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Dispersion Routes of the Main Vectors of Human Malaria in the Americas: Genetic Evidence from the Mitochondrial COI Gene

 School of Biomathematical Research; Biology Program, Faculty of Basic Sciences and Technologies, Universidad del Quindío. Carrera 15 Calle 12 Norte, Armenia, Colombia

Correspondence Address:
Oscar Alexander Aguirre-Obando,
School of Biomathematical Research, Universidad del Quindío. Carrera 15 Calle 12 Norte, Armenia, Colombia
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Source of Support: None, Conflict of Interest: None

DOI: 10.4103/0972-9062.361173

Background & objectives: In America, of the 44 species of Anopheles, nine are main vectors of malaria and of these, genetic information exists for seven. Hence, this study sought to know at Americas level the gene flow and diversity of the seven principal vectors of malaria at Americas level. Methods: For the seven species and from the sequences of the mitochondrial cytochrome c oxidase I (COI) gene obtained from the GenBank and Bold System, genetic analyzes of populations and genetic structure were performed. Besides obtaining for all of them the haplotype networks and phylogenetic trees. Results: Forthe seven species, 1,440 sequences were analyzed and 519 haplotypes were detected. The Hd and π values were higher within a continental context than by countries. Neutrality tests indicated positive and negative values with most of these being significant (p < 0.05). Phylogenetic analyses for all the species recovered three clades with no geographic pattern among these. Interpretation & conclusion: Studies suggest that native species of Anopheles from the Americas have greater haplotype diversity and low genetic differentiation due to the lack of physical barriers to impede gene flow among these populations. Moreover, all the species are interconnected by roadways. All this complicates the epidemiological picture of malaria in the Americas.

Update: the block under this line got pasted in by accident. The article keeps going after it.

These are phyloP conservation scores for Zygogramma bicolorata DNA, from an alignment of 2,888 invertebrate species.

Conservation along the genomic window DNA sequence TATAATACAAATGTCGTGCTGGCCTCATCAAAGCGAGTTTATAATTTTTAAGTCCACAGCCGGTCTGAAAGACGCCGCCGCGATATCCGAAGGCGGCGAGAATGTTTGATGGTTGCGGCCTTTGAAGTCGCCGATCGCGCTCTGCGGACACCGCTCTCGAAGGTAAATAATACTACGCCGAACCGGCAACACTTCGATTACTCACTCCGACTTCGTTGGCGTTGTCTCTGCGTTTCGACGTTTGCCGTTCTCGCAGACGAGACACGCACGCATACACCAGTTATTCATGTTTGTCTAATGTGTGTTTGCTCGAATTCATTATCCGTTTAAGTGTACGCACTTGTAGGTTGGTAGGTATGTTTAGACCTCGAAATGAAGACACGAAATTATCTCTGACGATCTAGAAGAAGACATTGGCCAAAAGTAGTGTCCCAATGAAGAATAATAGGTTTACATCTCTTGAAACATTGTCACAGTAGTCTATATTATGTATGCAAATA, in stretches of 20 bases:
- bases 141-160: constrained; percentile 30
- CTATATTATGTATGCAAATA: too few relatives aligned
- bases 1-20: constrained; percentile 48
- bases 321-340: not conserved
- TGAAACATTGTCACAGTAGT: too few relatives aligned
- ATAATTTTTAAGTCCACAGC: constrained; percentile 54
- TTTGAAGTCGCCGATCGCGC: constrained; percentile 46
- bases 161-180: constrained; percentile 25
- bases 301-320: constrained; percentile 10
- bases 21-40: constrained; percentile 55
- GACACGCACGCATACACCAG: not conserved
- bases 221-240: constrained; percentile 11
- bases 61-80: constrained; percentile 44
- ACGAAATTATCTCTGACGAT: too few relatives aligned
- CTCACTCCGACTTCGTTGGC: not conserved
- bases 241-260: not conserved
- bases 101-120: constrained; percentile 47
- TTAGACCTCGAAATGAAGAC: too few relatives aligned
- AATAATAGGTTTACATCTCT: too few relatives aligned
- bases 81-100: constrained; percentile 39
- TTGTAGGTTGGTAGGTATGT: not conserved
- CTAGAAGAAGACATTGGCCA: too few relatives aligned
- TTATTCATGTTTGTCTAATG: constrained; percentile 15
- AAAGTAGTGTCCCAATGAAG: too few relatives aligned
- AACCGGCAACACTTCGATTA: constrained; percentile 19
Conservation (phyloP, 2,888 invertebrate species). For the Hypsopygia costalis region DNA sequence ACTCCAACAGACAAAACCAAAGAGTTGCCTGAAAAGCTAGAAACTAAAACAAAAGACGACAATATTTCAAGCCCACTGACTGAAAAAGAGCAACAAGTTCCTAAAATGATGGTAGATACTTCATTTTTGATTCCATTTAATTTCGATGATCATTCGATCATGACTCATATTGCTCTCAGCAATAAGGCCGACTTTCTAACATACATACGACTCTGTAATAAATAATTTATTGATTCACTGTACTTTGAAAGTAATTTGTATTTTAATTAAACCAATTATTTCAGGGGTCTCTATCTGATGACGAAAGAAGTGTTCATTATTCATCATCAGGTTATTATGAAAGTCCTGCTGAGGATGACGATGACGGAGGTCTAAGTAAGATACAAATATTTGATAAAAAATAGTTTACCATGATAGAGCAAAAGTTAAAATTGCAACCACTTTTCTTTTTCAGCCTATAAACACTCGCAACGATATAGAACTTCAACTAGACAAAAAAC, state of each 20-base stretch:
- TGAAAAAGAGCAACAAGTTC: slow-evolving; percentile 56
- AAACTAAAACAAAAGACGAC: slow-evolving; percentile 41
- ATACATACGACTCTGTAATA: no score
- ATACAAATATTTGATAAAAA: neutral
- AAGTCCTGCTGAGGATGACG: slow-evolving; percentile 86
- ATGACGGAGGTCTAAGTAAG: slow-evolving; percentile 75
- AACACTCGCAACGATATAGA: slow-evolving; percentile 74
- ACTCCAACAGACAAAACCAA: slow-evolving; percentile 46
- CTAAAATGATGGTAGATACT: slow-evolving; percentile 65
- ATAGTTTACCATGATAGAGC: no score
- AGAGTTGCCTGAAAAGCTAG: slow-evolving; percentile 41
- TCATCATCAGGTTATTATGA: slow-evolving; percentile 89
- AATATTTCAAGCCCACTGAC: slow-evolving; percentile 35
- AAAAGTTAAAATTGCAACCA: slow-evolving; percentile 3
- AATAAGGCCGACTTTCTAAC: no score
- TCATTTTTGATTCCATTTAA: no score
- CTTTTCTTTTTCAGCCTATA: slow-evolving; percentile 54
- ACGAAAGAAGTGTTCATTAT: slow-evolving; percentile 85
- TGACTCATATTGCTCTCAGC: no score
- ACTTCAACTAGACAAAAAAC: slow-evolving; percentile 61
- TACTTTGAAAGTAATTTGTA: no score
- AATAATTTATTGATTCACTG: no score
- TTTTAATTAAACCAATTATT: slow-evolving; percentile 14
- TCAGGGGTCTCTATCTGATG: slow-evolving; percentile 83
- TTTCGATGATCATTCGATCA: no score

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    -  Sanchez-Rojas JC
    -  Aguirre-Obando OA
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